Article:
“Thanks, dickhead,” I say, laughing as I tug on my trousers. The familiar scents of the locker room—sweat, soap, antiseptic—surround me. For the first time in forever, they fill me with hope. Happiness. I’m actually glad to be here. “Nice goal, by the way.”
“Not as nice as ze assist.”
“That’s it, Cabbage!” William Wallace—I don’t think anyone knows his real name anymore—appears at my elbow, clapping loudly. “Whatever girl you and your dobber mates were chattin’ about at training, I want you to see more of her! I haven’t seen ye play like this since before ye balls dropped.”
“Thanks,” I say.
“I mean it,” he says, looking me in the eye. “Ye’re comin’ back, lad. Keep it up, yeah?”
I fight back a smile. The relief that floods me—the disbelief that my luck might actually be turning—is overwhelming. I finally played like the legend I hope to be. In this sport, legends get paid very, very well. And heaven knows I could do a lot of things for a lot of people with that money.
My sponsors lit up my mobile tonight. I even got a new one—a giant diamond company—that promised to pay me twenty thousand euros if I showed up at their event tomorrow night.
Needless to say, I cleared my schedule and accepted the invitation. Relationships with sponsors are fragile, so I always make an effort to put my best foot forward and attend every event they invite me to.
I shake hands, slap backs, smile as the squad compliments me on the pass. But all the while I’m thinking of only one thing.
I admit I’m superstitious—what athlete isn’t?—but even I’m not daft enough to think my legendary performance today has anything to do with Laura, or the ridiculously intense orgasms we had together. Orgasms are magical, sure, but they don’t have magical powers.
Because that feeling I got when I gunned down the pitch, the way my instincts took over, and guided me—it came from the same deeply buried place inside me that came alive when I fucked Laura, her eyes wet and lucid, her hair wild, her silky skin flushed.
Maybe coach is right. Maybe Laura did make me play any better today. It makes sense—sort of. Nothing else about my life has changed in the past week. I ate the same food, trained the same way, slept my customary nine hours a night.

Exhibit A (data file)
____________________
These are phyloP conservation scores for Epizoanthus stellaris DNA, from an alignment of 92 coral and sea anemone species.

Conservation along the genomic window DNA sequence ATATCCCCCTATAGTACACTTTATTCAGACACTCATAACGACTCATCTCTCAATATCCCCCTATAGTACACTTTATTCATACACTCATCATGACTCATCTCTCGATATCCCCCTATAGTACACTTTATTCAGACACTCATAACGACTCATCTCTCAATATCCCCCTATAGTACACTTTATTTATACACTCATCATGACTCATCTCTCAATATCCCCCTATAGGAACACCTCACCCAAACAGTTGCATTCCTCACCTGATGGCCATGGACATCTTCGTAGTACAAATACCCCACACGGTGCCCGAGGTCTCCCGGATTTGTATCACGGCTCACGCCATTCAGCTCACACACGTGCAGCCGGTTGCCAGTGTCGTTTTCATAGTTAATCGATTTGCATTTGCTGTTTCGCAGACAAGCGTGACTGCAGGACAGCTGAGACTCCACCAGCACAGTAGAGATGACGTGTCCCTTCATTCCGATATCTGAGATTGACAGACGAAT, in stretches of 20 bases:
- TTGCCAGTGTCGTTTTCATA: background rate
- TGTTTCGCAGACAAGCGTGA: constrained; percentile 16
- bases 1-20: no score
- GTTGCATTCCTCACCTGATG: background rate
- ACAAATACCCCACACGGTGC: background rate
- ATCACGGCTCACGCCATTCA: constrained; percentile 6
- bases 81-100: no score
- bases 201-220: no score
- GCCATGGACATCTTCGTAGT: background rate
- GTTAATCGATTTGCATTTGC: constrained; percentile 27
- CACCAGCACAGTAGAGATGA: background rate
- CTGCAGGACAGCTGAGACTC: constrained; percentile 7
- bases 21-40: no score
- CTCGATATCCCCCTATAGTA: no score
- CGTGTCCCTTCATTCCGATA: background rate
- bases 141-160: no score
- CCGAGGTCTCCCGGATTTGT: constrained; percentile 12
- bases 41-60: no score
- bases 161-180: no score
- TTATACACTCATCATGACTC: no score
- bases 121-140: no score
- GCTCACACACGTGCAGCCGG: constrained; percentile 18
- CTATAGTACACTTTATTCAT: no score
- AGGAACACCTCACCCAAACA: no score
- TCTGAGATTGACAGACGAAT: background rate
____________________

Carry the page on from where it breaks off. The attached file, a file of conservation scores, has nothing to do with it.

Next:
Hanging out with Laura was the only deviation from my carefully scripted schedule. It was the only time I had fun, cut loose. I spend so much time doing the things I should or need to do; I rarely do what I want. I wanted to get naked with Laura, so I did. There was something so…liberating about it.
Sure, I’ve thought about Laura this week. I haven’t called her, though, because that’s my rule. But I have to admit that even my training sessions were better—every single one of them.
I suppose playing so well in the match today just confirms that there’s something at work here.
That I finally played really, really well for the first time since blowing out my knee after I slept with Laura could be purely coincidental. It could be a not-so-funny joke, engineered by the big guy in the sky. The connection between my performance and Laura could mean nothing.
Then again, it could mean everything. It could mean the difference between being demoted from first team, and making all my dreams come true. If I keep playing like I did tonight, there’s a seriously exciting future ahead of me. A future where I can do right by my family, and prove to the world I’m not going to wash up like my deadbeat dad. A future with the biggest sponsors and the biggest paychecks and the best bet to live the life I’ve always wanted for myself, and for mum, and for Maggie.
The kind of life dad promised us, but never delivered on.
I’m certainly not alone in my superstitions. Alexandr swore it was wearing the bright yellow boots his wife “blessed” with a kiss every morning that made his performance in last year’s Euro Cup so astounding. Fred’s got his ice cream. Sergio bangs on the brick wall outside the locker room exactly six times before every match. If he doesn’t, his play will be rotten (so he says). As athletes, so much of our professional lives—our successes, our failures—depends on chance. To touch the divine, and play like the gods we want to be, the timing’s got to be just right; the stars have to align; that ever-elusive shadow called luck must be on our side.